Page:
A case for named reactions

A case for named reactions
02 December 2012 - Cheminformatics

Michelle Francl in Nature Chemistry is making a case for named reactions. It is interesting to read the habit of naming reaction is relatively new. Those long-dead nineteenth century Germans did not start the habit! It is also good to see Wikipedia cited for once. The article links to the List of Organic Reactions most of which are indeed named after contributing scientists.
But why do chemists use named reactions? Francl mentions it is a way to honour discoverers, it teaches some history behind the invention to students and it makes it easier to find relevant literature. There are disadvantages: other discoveries by the discoverer are obscured and it makes it harder to study a particular field.
Somehow systematic naming of chemical reactions has never made it. But is there another more scientific way to name reactions or rather protocols? In an ideal world the name of the protocol should always lead to the relevant publication. Naming the protocol to all contributing authors and not just of few would then be acceptable. And why not naming it after the journal. The Wittig reaction could also be known as alkylidene-de-oxo-bisubstitution (systematic, see March) or as the Wittig-Schollkopf reaction (use all authors even if it is just the assistant) or as the CHEMBER19541318 protocol.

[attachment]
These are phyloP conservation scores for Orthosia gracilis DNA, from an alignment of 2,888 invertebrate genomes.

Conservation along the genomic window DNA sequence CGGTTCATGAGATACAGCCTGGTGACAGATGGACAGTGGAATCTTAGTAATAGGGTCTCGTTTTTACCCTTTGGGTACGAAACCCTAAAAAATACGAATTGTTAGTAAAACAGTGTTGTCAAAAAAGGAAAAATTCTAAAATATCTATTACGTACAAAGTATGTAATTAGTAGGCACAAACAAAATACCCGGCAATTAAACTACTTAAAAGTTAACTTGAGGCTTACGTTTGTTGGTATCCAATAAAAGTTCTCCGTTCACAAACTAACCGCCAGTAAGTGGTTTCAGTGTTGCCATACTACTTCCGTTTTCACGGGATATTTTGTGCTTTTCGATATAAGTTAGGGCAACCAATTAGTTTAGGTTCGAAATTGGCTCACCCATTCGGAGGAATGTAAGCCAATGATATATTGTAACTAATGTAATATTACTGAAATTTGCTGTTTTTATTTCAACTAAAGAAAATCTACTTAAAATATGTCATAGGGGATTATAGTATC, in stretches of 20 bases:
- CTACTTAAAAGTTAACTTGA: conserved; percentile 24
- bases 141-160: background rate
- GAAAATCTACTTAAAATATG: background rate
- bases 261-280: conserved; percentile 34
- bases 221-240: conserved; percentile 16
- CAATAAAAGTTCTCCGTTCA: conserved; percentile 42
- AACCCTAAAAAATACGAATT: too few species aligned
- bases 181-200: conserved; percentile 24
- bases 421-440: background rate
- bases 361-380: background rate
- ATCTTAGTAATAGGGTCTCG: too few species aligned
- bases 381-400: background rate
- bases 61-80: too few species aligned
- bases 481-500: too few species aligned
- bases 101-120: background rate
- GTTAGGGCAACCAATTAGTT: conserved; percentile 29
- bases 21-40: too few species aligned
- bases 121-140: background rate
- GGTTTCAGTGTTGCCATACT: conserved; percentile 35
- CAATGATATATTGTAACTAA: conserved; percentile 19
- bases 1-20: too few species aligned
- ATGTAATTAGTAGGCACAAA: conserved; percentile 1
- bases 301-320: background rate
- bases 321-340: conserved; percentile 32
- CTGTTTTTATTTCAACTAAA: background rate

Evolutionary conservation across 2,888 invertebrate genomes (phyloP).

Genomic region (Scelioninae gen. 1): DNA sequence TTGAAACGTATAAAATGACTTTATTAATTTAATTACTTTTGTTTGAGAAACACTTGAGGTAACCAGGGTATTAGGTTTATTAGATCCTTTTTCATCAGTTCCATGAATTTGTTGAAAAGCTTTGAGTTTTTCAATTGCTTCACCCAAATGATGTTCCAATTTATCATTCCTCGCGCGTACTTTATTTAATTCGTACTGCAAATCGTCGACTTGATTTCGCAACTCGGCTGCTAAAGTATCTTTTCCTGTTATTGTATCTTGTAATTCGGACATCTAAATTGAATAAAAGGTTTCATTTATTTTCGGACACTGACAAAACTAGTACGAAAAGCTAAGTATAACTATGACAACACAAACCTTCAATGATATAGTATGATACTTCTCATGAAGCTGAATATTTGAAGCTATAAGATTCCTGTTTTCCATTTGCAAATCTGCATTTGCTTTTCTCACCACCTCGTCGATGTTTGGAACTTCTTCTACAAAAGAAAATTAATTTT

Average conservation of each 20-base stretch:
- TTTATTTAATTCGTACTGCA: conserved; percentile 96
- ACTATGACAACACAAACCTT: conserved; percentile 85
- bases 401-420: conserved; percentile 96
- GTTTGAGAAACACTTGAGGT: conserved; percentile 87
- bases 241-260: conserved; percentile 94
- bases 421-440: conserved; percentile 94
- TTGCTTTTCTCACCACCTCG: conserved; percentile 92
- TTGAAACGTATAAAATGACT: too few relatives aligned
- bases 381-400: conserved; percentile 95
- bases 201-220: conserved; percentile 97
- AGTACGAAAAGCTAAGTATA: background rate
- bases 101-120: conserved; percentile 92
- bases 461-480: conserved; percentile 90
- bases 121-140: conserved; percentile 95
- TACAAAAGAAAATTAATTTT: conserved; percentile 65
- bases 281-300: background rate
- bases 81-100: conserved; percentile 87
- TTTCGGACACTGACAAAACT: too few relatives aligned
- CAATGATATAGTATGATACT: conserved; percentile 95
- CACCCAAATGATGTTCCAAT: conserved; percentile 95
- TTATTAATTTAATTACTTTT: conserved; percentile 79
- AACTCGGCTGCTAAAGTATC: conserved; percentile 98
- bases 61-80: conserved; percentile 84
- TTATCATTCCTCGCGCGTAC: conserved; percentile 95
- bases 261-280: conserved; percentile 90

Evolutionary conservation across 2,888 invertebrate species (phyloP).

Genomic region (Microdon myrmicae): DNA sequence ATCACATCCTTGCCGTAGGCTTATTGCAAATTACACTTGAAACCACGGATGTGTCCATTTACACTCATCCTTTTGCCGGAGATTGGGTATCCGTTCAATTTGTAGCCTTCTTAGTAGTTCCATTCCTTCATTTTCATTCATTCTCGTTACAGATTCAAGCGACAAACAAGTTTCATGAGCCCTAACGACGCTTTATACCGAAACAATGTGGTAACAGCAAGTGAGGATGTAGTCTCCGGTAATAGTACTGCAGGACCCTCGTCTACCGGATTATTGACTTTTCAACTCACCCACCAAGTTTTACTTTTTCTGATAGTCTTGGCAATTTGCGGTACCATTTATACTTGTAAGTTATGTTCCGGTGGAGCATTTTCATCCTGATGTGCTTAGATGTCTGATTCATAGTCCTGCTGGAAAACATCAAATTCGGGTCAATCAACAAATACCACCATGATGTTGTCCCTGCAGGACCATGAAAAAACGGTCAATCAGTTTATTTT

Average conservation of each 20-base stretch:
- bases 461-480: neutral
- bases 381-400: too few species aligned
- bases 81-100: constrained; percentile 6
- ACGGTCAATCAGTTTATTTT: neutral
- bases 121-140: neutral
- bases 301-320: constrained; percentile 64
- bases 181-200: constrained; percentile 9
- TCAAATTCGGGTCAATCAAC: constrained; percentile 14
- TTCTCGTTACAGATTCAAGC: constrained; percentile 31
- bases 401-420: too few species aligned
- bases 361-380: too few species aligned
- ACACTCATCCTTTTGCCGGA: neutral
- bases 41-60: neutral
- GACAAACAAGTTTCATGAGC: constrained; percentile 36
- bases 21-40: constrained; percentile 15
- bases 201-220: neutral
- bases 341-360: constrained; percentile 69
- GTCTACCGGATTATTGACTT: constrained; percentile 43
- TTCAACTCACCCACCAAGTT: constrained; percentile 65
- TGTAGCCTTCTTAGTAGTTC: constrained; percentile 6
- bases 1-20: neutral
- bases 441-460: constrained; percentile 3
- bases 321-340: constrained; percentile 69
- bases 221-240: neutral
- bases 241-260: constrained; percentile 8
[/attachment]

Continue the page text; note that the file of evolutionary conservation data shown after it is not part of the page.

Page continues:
PS. The most recent named organic reaction in the list is the Bingel reaction (1993). In the past 20 years what have been the top-10 ground breaking new protocols and if not a named reaction what are they then called? Hopefully not something like aproticphotochemicalenentioselectivereagentAmediatedfunctionalgroupBtofunctionalgroupCconversion